Expect More Prize Competitions to Address Tough IT, High-Tech Challenges
Network World (07/21/15) Michael Cooney

The U.S. government's use of competitions or crowdsourcing to address sometimes-complex problems has been very successful, and those accomplishments could lead to many more such contests in the future. In the five years since the America Competes Act was enacted, Challenge.gov has prompted more than 400 public-sector prize competitions, awarding about $72 million in prizes. The U.S. Office of Science and Technology Policy (OSTP) recently issued a report on the use of 97 such competitions during fiscal year 2014. The report found in fiscal year 2014, 79 percent of challenges were designed to achieve multiple goals, and 56 percent of all prizes and challenges leveraged partnerships to expand their reach, impact, and scope. In addition, 38 percent of all prizes and challenges conducted in fiscal year 2014 sought software or analytics solutions such as applications, data visualization tools, and predictive models and algorithms. The Obama administration, in an attempt to build on this momentum, will hold an event this fall to emphasize the role prizes play in solving important national and global issues. Going forward, several new competition techniques could emerge, according to the OSTP report.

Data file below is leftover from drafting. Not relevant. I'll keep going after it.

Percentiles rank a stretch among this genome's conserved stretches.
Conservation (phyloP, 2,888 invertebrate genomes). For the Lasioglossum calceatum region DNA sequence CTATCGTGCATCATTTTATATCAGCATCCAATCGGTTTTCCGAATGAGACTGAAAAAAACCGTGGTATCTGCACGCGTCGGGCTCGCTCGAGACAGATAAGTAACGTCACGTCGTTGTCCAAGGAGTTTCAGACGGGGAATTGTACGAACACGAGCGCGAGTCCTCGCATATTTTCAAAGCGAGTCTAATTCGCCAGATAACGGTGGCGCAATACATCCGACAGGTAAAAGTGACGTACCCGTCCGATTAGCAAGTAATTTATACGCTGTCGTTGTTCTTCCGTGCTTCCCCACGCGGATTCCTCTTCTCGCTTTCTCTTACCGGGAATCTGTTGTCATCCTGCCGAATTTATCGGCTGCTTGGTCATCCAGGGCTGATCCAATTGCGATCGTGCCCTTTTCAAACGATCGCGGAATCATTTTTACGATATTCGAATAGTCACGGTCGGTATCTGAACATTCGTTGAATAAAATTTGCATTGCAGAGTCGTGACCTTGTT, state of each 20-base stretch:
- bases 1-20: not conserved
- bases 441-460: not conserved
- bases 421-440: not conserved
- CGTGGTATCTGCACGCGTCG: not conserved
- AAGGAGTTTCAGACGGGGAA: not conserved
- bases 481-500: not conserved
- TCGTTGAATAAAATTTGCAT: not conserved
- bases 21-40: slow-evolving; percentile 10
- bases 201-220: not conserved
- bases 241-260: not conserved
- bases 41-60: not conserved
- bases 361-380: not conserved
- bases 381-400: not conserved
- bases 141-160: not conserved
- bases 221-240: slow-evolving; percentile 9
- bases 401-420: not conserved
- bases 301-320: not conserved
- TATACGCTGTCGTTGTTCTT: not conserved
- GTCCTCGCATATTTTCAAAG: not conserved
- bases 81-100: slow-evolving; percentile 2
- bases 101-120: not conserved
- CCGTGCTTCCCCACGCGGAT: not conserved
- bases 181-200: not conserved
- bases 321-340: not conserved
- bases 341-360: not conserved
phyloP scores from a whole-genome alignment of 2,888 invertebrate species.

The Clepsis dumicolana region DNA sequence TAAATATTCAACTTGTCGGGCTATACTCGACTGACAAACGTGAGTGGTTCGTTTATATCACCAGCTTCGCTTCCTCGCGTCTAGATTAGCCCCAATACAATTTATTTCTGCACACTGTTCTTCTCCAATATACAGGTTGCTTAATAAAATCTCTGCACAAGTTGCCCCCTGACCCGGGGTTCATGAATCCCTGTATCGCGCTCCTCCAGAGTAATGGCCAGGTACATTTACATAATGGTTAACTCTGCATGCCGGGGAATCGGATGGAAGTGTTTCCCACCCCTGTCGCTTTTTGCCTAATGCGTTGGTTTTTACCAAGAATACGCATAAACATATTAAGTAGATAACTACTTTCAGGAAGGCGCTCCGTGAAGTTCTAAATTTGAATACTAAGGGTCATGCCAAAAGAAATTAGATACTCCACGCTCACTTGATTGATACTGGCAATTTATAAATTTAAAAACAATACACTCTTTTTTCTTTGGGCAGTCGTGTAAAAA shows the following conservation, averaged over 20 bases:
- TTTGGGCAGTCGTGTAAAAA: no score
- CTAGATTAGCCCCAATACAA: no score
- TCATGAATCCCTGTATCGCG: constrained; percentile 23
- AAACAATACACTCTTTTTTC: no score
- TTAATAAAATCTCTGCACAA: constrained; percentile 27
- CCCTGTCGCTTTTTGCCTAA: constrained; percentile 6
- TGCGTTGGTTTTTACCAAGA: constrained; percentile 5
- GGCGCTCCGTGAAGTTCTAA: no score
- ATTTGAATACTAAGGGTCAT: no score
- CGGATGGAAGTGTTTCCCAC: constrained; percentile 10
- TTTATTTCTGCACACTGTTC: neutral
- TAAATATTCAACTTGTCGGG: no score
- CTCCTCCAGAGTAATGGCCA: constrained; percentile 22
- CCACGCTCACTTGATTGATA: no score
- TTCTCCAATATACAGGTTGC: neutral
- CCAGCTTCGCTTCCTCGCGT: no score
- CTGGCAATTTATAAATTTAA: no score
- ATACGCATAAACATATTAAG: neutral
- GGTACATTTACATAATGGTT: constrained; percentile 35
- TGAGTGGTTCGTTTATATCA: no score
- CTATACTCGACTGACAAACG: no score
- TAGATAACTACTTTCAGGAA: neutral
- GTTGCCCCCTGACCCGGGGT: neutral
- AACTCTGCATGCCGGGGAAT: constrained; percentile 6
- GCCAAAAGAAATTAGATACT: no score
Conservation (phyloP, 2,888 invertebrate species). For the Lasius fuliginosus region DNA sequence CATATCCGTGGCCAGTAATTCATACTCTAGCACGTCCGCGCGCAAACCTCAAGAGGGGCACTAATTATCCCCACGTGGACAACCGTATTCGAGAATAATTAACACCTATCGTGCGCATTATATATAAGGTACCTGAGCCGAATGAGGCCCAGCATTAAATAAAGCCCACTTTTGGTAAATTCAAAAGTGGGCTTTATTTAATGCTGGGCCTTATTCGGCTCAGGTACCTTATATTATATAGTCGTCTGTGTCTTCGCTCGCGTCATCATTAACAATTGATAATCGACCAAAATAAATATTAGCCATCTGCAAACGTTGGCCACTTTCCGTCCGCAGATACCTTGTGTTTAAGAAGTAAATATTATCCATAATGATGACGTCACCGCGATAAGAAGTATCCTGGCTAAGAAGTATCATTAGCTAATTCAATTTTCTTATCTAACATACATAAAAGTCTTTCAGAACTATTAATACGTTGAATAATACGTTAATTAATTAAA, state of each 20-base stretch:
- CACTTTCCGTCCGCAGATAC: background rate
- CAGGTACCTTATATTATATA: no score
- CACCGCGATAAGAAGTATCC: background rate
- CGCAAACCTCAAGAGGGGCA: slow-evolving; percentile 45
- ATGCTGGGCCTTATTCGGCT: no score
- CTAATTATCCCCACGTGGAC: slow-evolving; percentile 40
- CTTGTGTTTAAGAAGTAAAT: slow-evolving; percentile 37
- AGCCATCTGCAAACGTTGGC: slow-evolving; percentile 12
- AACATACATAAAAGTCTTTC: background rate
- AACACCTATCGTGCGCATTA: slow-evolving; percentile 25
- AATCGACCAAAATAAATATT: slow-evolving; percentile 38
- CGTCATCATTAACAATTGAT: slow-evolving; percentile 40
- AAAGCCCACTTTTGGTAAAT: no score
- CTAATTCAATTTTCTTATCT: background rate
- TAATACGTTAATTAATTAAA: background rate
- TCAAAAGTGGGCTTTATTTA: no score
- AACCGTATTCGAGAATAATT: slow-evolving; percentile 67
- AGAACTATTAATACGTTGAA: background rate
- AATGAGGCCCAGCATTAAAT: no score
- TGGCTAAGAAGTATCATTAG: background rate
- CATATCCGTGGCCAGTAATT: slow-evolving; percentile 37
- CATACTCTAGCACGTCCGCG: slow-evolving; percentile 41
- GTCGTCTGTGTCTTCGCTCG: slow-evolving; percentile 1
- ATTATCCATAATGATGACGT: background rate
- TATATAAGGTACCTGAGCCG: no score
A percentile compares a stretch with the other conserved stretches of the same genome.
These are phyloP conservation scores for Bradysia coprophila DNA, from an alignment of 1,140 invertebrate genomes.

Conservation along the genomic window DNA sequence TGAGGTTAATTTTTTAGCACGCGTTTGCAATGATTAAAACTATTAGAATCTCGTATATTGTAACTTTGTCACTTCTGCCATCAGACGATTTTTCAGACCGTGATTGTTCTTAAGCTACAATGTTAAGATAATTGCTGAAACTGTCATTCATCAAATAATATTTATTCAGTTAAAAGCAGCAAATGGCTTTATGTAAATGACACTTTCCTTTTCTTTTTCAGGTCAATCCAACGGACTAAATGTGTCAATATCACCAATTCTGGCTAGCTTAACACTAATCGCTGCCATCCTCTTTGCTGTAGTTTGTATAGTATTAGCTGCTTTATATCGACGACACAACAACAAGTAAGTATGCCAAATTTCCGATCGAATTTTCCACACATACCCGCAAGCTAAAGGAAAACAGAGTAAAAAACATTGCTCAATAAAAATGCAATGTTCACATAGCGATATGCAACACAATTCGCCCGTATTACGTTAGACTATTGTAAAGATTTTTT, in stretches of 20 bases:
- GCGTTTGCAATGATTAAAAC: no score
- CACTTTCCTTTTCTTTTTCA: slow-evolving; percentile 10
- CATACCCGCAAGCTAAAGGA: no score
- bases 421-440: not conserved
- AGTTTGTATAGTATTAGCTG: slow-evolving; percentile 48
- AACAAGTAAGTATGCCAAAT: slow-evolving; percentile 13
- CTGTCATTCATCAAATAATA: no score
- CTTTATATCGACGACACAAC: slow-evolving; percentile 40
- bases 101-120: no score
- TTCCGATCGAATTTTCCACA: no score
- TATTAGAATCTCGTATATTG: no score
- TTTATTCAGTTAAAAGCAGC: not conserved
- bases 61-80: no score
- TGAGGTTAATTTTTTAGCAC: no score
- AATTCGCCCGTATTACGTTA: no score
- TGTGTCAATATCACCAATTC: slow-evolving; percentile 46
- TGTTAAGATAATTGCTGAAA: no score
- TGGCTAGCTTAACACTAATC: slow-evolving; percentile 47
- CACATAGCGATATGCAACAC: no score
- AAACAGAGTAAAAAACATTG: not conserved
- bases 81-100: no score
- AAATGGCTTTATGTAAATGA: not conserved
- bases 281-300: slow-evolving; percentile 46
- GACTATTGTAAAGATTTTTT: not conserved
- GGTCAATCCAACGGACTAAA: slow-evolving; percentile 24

Stanford's Christopher Manning and a Columbia Colleague Discuss Talking, Thinking Machines
Stanford University (07/20/15) Kim Martineau

In an interview, Stanford University professor Christopher Manning and Columbia University professor Julia Hirschberg discuss natural language processing (NLP), which Hirschberg describes as "using computational techniques--algorithms and statistical analysis--to learn, understand, and produce human language content." Teaching language to computers is challenging, given the constant evolution of exceptions to standard rules and new expressions, according to Manning. He stresses training computers on large bodies of text--the big data approach--has taught them to learn language much faster. "If we collect lots of parallel text--in our target language and translated from our native language--we can use statistics to infer which words typically follow other words, and how words are translated in context, to produce new translations," Hirschberg says. Manning predicts neural machine translation methods, in which algorithms process information in layers to obtain deeper understanding, will greatly improve computers' ability to infer context and recognize similar meanings. However, Manning does not think the advance of NLP will enable computers to replace writers, noting writing is an art form that computers cannot duplicate. "We value the original ideas that only a human author can provide," he says.